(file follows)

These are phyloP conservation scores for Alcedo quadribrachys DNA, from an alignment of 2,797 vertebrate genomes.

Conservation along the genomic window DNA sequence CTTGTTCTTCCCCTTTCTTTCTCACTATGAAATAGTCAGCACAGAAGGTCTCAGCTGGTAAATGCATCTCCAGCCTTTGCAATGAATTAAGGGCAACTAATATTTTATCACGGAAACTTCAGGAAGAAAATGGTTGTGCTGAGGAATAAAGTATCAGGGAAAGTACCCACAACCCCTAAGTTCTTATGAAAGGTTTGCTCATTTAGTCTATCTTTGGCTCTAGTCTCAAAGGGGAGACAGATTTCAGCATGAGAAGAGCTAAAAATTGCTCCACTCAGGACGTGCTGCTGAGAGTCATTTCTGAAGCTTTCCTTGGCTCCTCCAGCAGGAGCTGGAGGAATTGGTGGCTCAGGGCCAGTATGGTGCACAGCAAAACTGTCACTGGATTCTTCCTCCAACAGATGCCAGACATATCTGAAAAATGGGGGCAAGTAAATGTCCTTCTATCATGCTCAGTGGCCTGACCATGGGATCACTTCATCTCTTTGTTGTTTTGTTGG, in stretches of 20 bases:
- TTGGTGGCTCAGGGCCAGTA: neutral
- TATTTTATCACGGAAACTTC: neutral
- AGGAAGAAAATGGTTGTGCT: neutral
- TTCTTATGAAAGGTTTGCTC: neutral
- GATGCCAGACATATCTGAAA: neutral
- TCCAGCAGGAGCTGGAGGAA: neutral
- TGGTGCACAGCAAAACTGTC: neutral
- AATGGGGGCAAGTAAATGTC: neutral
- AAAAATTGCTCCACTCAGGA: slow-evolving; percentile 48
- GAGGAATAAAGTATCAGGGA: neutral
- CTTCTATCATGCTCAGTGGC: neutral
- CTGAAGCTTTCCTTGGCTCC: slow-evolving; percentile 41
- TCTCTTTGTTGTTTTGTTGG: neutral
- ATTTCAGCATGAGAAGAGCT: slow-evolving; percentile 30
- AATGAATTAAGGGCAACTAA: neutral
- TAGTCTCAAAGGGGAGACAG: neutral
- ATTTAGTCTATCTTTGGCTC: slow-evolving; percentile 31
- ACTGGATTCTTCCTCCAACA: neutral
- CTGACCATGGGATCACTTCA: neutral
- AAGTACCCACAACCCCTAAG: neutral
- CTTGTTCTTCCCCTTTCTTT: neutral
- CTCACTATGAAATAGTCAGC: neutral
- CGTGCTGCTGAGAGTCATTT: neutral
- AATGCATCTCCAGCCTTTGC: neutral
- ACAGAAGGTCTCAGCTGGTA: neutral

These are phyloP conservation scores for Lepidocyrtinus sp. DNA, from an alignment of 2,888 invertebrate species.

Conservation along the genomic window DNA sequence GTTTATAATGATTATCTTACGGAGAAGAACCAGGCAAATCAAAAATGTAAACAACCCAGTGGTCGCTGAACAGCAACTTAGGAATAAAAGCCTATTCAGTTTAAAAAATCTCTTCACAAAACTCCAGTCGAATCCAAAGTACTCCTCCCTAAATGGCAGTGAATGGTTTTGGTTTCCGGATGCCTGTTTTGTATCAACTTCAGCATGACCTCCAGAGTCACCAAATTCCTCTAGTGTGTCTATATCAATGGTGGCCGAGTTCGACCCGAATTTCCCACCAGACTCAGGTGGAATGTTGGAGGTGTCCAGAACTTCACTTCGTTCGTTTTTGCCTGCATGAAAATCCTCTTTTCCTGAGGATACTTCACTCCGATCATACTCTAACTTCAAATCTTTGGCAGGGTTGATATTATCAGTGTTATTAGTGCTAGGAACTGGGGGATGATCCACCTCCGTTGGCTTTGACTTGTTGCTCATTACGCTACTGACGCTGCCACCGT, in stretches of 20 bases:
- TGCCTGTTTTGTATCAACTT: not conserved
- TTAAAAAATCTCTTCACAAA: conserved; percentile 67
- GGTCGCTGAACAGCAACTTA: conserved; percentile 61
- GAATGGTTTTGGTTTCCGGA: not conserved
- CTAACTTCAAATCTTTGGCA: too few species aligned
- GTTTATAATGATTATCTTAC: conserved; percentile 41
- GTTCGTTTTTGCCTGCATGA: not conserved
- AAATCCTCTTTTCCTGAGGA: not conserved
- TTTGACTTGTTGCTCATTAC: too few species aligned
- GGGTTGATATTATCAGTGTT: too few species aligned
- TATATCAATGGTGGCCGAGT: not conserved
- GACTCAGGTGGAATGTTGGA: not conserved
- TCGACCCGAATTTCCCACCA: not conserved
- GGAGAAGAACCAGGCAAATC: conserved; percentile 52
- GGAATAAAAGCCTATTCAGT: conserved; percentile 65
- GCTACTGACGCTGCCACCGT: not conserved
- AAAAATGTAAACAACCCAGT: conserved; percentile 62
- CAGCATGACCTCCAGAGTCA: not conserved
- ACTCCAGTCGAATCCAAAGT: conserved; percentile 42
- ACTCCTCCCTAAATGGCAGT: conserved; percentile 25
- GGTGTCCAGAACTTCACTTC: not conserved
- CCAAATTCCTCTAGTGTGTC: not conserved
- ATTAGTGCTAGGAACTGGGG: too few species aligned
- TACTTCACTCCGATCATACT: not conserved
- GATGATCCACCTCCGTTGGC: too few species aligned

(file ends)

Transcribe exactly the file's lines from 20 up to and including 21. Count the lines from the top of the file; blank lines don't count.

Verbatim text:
- ACTGGATTCTTCCTCCAACA: neutral
- CTGACCATGGGATCACTTCA: neutral